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Holyfuckingshit: When Animals Attack — Revenge of the Food Chain

The Food of the Gods

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The Food of the Gods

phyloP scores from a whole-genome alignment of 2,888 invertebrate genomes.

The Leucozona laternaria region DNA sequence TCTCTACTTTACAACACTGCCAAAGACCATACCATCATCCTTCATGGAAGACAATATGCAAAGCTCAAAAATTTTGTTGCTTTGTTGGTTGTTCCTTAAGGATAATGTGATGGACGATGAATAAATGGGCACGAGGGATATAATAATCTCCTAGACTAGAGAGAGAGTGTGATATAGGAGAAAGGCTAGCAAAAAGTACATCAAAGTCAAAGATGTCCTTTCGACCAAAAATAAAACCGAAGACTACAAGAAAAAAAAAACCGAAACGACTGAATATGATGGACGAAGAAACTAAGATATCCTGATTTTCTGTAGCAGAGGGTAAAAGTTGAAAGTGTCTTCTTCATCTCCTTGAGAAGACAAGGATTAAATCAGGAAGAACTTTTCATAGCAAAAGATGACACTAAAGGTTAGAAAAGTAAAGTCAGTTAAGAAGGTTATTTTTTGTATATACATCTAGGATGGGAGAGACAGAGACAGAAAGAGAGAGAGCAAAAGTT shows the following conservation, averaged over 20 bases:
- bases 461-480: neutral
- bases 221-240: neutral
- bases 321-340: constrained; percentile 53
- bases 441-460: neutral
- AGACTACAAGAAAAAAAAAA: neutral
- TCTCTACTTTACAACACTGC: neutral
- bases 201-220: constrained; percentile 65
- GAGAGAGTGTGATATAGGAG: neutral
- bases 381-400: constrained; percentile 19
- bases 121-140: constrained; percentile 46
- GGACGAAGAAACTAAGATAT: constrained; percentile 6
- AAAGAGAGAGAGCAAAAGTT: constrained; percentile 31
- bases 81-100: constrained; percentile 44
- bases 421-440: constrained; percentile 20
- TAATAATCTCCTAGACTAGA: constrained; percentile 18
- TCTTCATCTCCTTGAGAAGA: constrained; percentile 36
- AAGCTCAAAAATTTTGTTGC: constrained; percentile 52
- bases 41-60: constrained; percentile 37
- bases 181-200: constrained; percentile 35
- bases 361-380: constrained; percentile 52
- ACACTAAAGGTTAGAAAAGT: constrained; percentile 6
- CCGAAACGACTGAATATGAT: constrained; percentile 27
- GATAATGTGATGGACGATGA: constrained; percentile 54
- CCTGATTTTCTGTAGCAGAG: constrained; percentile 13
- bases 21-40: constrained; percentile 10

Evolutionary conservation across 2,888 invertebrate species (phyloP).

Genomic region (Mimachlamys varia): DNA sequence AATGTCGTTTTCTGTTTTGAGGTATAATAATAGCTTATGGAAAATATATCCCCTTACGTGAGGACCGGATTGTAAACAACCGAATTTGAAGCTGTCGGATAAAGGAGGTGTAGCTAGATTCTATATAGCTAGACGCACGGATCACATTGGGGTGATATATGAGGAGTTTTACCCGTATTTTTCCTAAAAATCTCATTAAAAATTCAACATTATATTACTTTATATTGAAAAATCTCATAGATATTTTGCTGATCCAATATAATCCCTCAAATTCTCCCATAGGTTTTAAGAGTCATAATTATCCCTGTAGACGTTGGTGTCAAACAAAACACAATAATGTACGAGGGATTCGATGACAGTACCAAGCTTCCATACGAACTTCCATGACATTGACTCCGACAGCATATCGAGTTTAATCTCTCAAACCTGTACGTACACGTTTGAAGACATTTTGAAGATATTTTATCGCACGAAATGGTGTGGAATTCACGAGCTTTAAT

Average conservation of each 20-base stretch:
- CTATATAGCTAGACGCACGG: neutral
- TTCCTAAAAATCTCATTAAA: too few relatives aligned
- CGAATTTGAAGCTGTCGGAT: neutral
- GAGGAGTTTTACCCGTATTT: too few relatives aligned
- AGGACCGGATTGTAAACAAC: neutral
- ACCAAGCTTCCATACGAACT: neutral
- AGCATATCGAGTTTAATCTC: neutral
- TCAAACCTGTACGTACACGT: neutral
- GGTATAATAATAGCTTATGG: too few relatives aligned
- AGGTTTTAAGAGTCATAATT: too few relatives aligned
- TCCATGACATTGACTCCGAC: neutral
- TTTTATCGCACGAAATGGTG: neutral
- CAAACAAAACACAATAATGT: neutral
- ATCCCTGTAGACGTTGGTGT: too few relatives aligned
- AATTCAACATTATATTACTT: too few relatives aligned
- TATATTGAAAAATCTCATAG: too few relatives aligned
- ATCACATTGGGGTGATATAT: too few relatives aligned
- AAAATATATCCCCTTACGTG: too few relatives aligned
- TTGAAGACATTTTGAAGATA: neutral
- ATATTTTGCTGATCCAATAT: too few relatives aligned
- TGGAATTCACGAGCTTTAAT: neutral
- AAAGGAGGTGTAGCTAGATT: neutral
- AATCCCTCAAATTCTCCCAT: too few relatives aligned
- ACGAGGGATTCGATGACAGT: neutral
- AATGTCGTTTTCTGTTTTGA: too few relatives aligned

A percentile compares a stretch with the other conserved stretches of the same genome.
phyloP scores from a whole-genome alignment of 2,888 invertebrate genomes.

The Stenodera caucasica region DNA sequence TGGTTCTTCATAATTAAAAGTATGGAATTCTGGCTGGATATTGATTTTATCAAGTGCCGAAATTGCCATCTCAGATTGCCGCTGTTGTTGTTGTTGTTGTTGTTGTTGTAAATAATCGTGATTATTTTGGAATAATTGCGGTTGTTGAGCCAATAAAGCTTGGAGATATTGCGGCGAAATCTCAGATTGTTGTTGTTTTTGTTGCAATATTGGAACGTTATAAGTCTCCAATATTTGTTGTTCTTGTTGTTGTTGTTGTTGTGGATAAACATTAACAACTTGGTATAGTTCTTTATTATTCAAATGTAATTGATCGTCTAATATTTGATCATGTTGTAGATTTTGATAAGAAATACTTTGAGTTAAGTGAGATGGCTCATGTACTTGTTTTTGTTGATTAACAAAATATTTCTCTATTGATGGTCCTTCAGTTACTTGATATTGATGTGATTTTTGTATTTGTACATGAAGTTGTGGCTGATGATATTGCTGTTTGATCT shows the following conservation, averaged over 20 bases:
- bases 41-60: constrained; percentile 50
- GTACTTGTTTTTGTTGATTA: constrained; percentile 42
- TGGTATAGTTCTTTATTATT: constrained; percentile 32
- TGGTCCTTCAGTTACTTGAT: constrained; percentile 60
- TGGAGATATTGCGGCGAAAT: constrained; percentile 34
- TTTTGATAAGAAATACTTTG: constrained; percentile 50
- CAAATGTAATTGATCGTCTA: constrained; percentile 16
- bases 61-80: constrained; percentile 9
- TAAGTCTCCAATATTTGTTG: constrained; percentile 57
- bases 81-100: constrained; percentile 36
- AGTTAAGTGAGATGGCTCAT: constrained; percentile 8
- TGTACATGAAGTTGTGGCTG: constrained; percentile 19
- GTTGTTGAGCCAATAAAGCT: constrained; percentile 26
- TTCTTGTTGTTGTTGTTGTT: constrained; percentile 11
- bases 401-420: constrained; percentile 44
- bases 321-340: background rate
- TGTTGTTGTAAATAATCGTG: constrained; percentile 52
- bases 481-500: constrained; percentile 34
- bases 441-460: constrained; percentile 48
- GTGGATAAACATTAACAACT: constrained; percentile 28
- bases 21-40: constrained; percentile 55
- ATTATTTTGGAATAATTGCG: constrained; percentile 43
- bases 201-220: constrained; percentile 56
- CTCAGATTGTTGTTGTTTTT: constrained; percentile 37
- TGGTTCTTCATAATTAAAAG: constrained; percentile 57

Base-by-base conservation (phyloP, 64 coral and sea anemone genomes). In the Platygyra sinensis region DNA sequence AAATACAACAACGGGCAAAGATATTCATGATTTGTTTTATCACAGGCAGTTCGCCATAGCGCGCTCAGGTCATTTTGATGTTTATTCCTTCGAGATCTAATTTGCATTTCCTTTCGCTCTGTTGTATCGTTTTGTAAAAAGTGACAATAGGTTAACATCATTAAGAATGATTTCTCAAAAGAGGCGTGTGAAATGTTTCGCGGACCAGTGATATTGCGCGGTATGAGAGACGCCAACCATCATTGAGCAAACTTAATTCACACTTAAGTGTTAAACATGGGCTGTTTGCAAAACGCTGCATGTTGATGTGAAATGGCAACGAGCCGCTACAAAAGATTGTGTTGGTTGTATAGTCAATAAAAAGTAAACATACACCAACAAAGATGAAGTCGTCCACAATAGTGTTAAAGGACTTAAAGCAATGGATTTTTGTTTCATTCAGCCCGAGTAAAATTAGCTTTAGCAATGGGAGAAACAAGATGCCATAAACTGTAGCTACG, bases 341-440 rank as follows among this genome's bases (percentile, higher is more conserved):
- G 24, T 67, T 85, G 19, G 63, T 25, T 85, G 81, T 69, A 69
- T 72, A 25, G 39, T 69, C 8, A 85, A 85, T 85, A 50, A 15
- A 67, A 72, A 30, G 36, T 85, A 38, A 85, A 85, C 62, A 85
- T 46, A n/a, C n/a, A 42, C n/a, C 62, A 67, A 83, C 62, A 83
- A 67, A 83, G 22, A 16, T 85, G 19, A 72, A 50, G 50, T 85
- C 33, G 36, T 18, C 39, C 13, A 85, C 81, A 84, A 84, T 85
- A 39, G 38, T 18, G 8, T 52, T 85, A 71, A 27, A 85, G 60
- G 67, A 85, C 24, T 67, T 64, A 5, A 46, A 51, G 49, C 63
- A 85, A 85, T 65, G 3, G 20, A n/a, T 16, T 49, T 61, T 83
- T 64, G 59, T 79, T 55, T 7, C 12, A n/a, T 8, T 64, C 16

Don’t assume that animals have forgiven us for the centuries we’ve spent destroying their habitats, poaching them for their fur and tusks and restraining them under leash and cage. Critters secretly hate us and are only waiting for the right moment to enact their revenge. That’s the underlying premise of the five films screening Saturdays in August as part of Cinefamily’s series, Holyfuckingshit: When Animals Attack. The ’70s saw an explosion of such films, which chronicled sudden eruptions of violence from heretofore innocuous creatures, including cockroaches (Bug, 1975), dogs (Day of the Animals, 1978) and even bunnies (Night of the Lepus, 1972), all of which screen here. Though the real fun is seeing oversized rodents devour Ida Lupino in The Food of the Gods (1976), or a pack of rhinoceros-sized rabbits storming the streets in Lepus, these low-budget quickies also reveal something deeper about mankind’s latent anxieties. While the tightly structured suspense of canonical films like Jaws and The Birds diverts our attention from those movies’ ecological implications, the hysteria of Day of the Animals — in which global warming provides the catalyst for normally docile forest animals to begin assaulting hikers — is a prescient reflection of our collective guilt regarding environmental abuse. Most striking of all is 1990s Shakma, screening on August 23. Imprisoned by scientists and aggravated to the point of insanity by medical experiments, the film’s homicidal (and frighteningly realistic) baboon is The Lion King’s Rafiki on PCP, a sinister flip side to the cuddly primates in Every Which Way But Loose and Dunston Checks In. Forget mutant rats, roaches and rabbits: Shakma doesn’t need embellishment to appear terrifying. Simply seeing the creature convulse within the empty confines of a sterile hospital is enough to chill one’s spine. Where the other films in the series tell us why we don’t belong in nature, Shakma is a visceral reminder of why nature should never belong to us. (Cinefamily at the Silent Movie Theatre; Saturdays at 10 p.m., through Aug. 30. www.silentmovietheatre.com.)


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